MIKE AIN'T MIKE NO MORE: Damn you, Pelecanos.
We enter "That's Got His Own" (see also Ariano) understanding that bad things are going to happen -- just as the people of Baltimore are trapped in systems which resist sweeping change and only allow for tiny nuggets of hope and progress, so too does The Wire seem trapped in a dramaturgical system in which nothing can stop cruel outcomes in the penultimate episode of a season.
I was about to say "cruel fates," but it wasn't fate. Michael had choices, even at the end of this episode when it came to staying by Cutty's side or showing allegiance to his crew. Randy, as Alan details, has had a score of bad things go badly for him, and now it's up to him to decide whether to give up on the system based on how he's been let down, his you gonna look out for me? rant every bit as devastating as Dee's where the fuck is Wallace? in season one. Dukie,with no stable home, and no more Prezbo do to his laundry? It's hard seeing hope for him, and as the assistant principal notes there are many more Dukies in Prezbo's teaching career to come next.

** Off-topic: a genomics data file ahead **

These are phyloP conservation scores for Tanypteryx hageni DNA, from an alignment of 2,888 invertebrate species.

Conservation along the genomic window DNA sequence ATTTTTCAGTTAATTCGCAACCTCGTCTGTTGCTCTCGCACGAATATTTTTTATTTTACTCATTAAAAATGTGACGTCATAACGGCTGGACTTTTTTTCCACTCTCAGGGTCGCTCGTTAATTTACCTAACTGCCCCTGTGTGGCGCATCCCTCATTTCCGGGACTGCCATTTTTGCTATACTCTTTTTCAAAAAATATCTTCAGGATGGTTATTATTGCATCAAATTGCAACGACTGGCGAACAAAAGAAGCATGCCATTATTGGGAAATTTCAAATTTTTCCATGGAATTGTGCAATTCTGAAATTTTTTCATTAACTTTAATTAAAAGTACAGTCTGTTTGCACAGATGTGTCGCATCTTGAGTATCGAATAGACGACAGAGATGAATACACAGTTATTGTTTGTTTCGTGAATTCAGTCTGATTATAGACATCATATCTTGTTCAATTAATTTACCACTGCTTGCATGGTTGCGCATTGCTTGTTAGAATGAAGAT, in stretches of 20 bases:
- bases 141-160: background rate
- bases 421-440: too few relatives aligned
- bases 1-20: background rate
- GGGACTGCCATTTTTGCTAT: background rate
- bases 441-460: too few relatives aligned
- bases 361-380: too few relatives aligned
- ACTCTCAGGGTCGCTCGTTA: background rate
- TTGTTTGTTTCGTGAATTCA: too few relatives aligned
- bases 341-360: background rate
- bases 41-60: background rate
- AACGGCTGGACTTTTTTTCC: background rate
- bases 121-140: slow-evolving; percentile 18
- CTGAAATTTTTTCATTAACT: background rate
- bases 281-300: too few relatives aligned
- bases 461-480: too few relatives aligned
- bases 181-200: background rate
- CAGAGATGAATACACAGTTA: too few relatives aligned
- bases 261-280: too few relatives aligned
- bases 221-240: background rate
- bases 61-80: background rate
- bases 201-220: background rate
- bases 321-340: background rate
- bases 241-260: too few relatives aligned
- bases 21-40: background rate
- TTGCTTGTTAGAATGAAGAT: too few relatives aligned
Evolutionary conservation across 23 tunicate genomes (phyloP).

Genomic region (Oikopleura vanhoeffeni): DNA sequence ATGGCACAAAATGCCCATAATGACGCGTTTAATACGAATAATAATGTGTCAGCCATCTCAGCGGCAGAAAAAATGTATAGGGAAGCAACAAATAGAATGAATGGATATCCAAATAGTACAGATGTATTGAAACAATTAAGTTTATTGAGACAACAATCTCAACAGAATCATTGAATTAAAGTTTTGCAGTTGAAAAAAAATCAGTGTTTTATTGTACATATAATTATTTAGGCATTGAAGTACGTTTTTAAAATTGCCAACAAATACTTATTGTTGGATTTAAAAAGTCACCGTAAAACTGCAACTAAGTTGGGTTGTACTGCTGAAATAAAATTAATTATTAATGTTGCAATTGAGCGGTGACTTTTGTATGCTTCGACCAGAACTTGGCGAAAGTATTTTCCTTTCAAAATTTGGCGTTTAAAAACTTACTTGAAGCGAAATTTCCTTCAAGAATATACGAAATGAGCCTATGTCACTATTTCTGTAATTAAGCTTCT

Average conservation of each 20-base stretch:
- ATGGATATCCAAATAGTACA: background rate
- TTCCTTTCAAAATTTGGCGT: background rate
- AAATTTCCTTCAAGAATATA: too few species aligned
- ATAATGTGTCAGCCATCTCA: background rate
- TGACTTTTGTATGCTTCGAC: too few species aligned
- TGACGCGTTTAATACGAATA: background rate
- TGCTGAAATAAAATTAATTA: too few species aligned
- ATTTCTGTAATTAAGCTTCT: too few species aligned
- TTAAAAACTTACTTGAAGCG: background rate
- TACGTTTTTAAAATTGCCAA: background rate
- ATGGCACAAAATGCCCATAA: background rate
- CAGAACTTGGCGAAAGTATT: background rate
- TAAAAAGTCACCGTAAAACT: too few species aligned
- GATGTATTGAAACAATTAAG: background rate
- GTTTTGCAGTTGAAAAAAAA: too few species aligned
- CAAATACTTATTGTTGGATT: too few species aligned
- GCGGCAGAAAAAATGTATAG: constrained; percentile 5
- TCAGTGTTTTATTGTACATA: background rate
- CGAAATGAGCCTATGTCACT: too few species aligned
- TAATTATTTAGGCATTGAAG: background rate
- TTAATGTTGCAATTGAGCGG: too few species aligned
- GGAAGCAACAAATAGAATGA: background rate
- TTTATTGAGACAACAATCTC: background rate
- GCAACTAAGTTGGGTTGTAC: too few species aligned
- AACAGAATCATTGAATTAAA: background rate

And then there's Namond, raised in the most stable and middle-class of environments, but with the worst values being impressed upon him by his mother. Is it because he grew up more comfortably that he resists the gangster ethic? Is it because of Bunny? Who knows? But the kid has a chance ... for what, I don't know. What happens when he's no longer in Bunny's class?
Other things happened too: Carcetti's shit-eating tour continued in Annapolis; Lester worked the politics so he can now open up the vacants; Herc took his punishment like a man (just as De'Londa said Wee-Bey did); Omar has his most audacious heist yet (love the cameo from The Greek's crew); and Bubbs ... okay, kinda saw that coming. But damn you, Pelecanos.